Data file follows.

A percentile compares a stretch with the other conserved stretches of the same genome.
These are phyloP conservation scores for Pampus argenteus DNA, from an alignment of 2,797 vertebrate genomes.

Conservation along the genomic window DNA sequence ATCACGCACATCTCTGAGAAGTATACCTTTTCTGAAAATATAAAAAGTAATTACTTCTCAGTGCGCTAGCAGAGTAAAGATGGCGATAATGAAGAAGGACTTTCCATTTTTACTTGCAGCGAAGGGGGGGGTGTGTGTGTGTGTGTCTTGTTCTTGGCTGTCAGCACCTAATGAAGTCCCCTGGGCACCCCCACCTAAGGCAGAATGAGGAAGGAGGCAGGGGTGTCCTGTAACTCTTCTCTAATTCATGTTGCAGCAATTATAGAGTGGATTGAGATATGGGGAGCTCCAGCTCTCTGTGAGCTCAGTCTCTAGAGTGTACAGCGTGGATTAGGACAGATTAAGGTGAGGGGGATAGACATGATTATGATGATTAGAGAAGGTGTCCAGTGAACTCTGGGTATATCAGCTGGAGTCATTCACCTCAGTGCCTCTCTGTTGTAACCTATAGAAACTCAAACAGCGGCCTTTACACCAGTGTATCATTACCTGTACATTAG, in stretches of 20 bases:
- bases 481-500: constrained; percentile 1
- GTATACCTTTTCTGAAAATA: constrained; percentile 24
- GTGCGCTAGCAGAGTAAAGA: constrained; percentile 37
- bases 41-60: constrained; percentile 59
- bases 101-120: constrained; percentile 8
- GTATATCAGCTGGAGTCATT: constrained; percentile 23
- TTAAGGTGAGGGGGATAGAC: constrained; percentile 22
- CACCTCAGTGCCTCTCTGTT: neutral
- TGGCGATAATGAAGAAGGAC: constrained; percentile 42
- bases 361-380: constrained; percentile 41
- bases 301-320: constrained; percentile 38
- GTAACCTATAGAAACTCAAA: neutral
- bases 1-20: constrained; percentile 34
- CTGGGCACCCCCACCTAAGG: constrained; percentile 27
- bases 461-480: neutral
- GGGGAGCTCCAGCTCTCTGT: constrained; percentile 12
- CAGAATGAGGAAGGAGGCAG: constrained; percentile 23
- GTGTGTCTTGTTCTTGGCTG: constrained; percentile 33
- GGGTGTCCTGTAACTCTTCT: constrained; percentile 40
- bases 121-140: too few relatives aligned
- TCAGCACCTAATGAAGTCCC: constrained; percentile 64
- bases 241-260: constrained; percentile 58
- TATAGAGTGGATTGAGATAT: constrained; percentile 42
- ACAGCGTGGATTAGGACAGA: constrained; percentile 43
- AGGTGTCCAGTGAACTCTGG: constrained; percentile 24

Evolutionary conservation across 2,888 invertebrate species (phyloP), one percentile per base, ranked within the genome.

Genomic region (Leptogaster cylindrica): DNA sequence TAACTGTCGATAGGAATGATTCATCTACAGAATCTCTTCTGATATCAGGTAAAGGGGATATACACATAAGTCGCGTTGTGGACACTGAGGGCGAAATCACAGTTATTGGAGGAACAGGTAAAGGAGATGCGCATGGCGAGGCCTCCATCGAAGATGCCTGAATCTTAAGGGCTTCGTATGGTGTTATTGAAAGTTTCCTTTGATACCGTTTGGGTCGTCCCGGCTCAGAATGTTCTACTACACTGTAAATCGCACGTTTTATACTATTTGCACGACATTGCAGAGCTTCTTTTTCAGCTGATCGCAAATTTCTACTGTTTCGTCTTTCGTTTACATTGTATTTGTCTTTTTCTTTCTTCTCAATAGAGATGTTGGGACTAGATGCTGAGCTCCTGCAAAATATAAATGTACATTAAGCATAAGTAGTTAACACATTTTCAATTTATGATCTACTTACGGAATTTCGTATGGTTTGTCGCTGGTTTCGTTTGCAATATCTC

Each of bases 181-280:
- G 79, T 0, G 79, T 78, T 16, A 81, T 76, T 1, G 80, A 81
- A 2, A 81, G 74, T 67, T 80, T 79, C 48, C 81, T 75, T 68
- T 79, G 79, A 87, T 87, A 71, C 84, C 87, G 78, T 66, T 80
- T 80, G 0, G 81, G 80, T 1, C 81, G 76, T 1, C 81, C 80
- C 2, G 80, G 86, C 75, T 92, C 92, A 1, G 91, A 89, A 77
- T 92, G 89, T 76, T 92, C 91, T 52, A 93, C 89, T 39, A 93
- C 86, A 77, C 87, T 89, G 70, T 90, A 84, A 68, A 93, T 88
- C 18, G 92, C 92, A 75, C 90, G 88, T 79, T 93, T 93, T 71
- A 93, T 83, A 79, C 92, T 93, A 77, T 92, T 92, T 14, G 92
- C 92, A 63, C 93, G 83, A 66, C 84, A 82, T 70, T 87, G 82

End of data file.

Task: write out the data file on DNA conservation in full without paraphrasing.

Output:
A percentile compares a stretch with the other conserved stretches of the same genome.
These are phyloP conservation scores for Pampus argenteus DNA, from an alignment of 2,797 vertebrate genomes.

Conservation along the genomic window DNA sequence ATCACGCACATCTCTGAGAAGTATACCTTTTCTGAAAATATAAAAAGTAATTACTTCTCAGTGCGCTAGCAGAGTAAAGATGGCGATAATGAAGAAGGACTTTCCATTTTTACTTGCAGCGAAGGGGGGGGTGTGTGTGTGTGTGTCTTGTTCTTGGCTGTCAGCACCTAATGAAGTCCCCTGGGCACCCCCACCTAAGGCAGAATGAGGAAGGAGGCAGGGGTGTCCTGTAACTCTTCTCTAATTCATGTTGCAGCAATTATAGAGTGGATTGAGATATGGGGAGCTCCAGCTCTCTGTGAGCTCAGTCTCTAGAGTGTACAGCGTGGATTAGGACAGATTAAGGTGAGGGGGATAGACATGATTATGATGATTAGAGAAGGTGTCCAGTGAACTCTGGGTATATCAGCTGGAGTCATTCACCTCAGTGCCTCTCTGTTGTAACCTATAGAAACTCAAACAGCGGCCTTTACACCAGTGTATCATTACCTGTACATTAG, in stretches of 20 bases:
- bases 481-500: constrained; percentile 1
- GTATACCTTTTCTGAAAATA: constrained; percentile 24
- GTGCGCTAGCAGAGTAAAGA: constrained; percentile 37
- bases 41-60: constrained; percentile 59
- bases 101-120: constrained; percentile 8
- GTATATCAGCTGGAGTCATT: constrained; percentile 23
- TTAAGGTGAGGGGGATAGAC: constrained; percentile 22
- CACCTCAGTGCCTCTCTGTT: neutral
- TGGCGATAATGAAGAAGGAC: constrained; percentile 42
- bases 361-380: constrained; percentile 41
- bases 301-320: constrained; percentile 38
- GTAACCTATAGAAACTCAAA: neutral
- bases 1-20: constrained; percentile 34
- CTGGGCACCCCCACCTAAGG: constrained; percentile 27
- bases 461-480: neutral
- GGGGAGCTCCAGCTCTCTGT: constrained; percentile 12
- CAGAATGAGGAAGGAGGCAG: constrained; percentile 23
- GTGTGTCTTGTTCTTGGCTG: constrained; percentile 33
- GGGTGTCCTGTAACTCTTCT: constrained; percentile 40
- bases 121-140: too few relatives aligned
- TCAGCACCTAATGAAGTCCC: constrained; percentile 64
- bases 241-260: constrained; percentile 58
- TATAGAGTGGATTGAGATAT: constrained; percentile 42
- ACAGCGTGGATTAGGACAGA: constrained; percentile 43
- AGGTGTCCAGTGAACTCTGG: constrained; percentile 24

Evolutionary conservation across 2,888 invertebrate species (phyloP), one percentile per base, ranked within the genome.

Genomic region (Leptogaster cylindrica): DNA sequence TAACTGTCGATAGGAATGATTCATCTACAGAATCTCTTCTGATATCAGGTAAAGGGGATATACACATAAGTCGCGTTGTGGACACTGAGGGCGAAATCACAGTTATTGGAGGAACAGGTAAAGGAGATGCGCATGGCGAGGCCTCCATCGAAGATGCCTGAATCTTAAGGGCTTCGTATGGTGTTATTGAAAGTTTCCTTTGATACCGTTTGGGTCGTCCCGGCTCAGAATGTTCTACTACACTGTAAATCGCACGTTTTATACTATTTGCACGACATTGCAGAGCTTCTTTTTCAGCTGATCGCAAATTTCTACTGTTTCGTCTTTCGTTTACATTGTATTTGTCTTTTTCTTTCTTCTCAATAGAGATGTTGGGACTAGATGCTGAGCTCCTGCAAAATATAAATGTACATTAAGCATAAGTAGTTAACACATTTTCAATTTATGATCTACTTACGGAATTTCGTATGGTTTGTCGCTGGTTTCGTTTGCAATATCTC

Each of bases 181-280:
- G 79, T 0, G 79, T 78, T 16, A 81, T 76, T 1, G 80, A 81
- A 2, A 81, G 74, T 67, T 80, T 79, C 48, C 81, T 75, T 68
- T 79, G 79, A 87, T 87, A 71, C 84, C 87, G 78, T 66, T 80
- T 80, G 0, G 81, G 80, T 1, C 81, G 76, T 1, C 81, C 80
- C 2, G 80, G 86, C 75, T 92, C 92, A 1, G 91, A 89, A 77
- T 92, G 89, T 76, T 92, C 91, T 52, A 93, C 89, T 39, A 93
- C 86, A 77, C 87, T 89, G 70, T 90, A 84, A 68, A 93, T 88
- C 18, G 92, C 92, A 75, C 90, G 88, T 79, T 93, T 93, T 71
- A 93, T 83, A 79, C 92, T 93, A 77, T 92, T 92, T 14, G 92
- C 92, A 63, C 93, G 83, A 66, C 84, A 82, T 70, T 87, G 82